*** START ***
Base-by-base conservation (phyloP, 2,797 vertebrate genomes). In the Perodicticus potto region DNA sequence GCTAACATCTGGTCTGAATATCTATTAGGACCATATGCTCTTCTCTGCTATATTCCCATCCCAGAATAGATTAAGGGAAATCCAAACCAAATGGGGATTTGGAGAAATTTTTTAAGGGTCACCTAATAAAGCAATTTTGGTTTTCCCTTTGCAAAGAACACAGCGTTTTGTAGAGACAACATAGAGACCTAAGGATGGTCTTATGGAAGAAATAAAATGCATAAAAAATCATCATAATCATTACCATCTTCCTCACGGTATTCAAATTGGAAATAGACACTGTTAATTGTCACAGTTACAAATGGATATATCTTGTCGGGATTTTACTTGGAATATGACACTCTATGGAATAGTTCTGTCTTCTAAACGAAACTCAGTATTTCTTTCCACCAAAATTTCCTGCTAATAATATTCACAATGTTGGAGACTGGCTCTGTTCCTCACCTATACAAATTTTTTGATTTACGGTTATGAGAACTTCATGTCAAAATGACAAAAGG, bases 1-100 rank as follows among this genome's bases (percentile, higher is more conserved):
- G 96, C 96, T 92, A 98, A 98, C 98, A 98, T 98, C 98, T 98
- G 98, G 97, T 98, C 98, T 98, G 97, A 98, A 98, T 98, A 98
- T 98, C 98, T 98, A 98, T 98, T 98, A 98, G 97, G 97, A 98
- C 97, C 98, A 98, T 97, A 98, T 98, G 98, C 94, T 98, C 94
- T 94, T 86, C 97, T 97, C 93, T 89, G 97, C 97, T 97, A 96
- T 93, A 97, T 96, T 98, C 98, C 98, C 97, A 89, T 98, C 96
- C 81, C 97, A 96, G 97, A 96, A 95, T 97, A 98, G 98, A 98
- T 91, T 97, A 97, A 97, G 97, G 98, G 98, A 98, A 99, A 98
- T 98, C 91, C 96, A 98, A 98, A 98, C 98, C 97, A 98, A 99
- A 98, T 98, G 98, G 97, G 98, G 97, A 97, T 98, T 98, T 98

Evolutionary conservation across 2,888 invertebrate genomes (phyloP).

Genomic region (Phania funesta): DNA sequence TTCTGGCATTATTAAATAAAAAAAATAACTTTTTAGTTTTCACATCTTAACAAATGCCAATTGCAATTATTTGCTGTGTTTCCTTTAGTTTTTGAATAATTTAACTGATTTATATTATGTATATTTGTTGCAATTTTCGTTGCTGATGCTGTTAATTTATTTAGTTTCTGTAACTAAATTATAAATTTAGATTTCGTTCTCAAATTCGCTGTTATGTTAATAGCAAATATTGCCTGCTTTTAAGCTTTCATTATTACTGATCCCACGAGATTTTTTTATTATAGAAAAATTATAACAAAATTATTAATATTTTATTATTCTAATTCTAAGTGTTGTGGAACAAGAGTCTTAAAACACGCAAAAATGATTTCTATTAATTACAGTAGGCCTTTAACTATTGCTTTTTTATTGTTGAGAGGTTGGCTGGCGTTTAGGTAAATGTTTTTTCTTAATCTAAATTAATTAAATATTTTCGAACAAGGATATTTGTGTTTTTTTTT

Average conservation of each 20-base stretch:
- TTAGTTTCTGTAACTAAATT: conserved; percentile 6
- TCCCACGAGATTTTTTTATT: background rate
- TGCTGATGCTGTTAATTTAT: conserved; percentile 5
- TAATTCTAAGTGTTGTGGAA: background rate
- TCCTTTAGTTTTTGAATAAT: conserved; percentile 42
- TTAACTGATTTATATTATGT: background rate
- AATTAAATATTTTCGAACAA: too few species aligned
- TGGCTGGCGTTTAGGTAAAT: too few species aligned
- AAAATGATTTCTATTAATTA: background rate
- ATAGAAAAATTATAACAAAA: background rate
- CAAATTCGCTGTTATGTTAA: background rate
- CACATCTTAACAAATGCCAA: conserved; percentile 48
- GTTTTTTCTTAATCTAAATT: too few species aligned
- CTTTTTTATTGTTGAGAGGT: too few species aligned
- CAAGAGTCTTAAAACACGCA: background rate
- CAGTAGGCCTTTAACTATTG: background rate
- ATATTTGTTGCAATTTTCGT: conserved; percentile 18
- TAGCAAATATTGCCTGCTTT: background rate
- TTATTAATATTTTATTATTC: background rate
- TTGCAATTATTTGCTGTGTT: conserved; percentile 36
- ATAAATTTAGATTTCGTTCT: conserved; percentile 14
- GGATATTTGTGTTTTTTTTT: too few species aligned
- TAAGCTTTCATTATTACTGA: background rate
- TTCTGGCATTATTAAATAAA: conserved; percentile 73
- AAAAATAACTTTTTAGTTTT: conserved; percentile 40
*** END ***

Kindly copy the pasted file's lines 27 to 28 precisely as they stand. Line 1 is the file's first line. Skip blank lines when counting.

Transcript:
- GTTTTTTCTTAATCTAAATT: too few species aligned
- CTTTTTTATTGTTGAGAGGT: too few species aligned